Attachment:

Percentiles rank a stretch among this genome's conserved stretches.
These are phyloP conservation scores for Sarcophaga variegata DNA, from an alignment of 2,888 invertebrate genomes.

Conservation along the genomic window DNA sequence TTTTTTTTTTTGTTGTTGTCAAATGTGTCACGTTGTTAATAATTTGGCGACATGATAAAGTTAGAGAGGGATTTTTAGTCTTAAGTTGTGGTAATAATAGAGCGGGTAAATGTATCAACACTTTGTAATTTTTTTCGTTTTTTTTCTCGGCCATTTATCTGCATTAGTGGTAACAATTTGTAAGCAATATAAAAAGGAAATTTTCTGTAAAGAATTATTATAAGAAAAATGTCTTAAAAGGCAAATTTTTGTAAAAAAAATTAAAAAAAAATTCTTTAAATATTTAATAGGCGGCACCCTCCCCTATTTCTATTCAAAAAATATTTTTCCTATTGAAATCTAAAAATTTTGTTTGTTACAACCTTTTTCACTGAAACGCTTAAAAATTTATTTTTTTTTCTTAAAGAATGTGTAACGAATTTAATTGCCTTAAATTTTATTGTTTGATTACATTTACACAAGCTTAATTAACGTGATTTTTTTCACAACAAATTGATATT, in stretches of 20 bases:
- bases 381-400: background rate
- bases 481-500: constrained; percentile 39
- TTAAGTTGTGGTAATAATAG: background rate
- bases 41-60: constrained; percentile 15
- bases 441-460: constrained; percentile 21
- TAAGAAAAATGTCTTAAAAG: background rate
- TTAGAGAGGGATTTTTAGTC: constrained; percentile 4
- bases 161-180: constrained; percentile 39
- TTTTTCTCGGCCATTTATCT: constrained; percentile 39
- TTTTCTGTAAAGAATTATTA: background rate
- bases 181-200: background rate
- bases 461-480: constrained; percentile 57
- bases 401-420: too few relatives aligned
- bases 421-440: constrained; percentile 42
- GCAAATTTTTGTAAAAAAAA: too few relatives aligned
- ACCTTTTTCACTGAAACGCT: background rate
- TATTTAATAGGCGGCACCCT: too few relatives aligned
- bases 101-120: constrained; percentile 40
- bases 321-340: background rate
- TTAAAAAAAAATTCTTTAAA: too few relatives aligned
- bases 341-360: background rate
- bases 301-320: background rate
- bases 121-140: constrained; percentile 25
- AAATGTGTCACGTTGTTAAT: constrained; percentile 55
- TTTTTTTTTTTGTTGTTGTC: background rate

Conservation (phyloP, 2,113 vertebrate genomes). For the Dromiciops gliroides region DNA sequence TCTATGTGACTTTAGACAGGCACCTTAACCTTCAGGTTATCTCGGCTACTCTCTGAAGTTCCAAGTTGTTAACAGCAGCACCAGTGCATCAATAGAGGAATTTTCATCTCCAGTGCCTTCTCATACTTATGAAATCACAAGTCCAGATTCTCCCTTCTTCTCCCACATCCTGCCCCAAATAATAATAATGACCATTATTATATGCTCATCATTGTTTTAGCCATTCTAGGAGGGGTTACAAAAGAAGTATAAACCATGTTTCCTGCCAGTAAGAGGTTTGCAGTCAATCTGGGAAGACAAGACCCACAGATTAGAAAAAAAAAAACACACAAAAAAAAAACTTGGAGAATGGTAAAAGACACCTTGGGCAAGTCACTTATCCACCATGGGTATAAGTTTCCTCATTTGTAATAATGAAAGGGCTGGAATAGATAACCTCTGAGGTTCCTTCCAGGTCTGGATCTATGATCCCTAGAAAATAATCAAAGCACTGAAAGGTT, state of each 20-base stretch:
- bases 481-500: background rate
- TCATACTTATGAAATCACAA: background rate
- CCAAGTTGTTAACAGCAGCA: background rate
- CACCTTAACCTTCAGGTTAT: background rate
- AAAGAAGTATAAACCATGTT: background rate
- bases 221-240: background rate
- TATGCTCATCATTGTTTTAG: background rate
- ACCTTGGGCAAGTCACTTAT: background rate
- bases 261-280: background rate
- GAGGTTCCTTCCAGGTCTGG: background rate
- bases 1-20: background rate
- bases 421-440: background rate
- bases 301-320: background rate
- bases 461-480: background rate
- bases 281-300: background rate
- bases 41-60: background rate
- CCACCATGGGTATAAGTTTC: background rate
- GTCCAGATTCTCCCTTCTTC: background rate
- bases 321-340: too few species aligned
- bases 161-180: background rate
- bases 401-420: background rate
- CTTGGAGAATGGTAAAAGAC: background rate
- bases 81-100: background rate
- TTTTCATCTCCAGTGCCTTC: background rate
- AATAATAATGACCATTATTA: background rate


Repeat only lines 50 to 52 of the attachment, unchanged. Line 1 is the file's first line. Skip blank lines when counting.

- bases 401-420: background rate
- CTTGGAGAATGGTAAAAGAC: background rate
- bases 81-100: background rate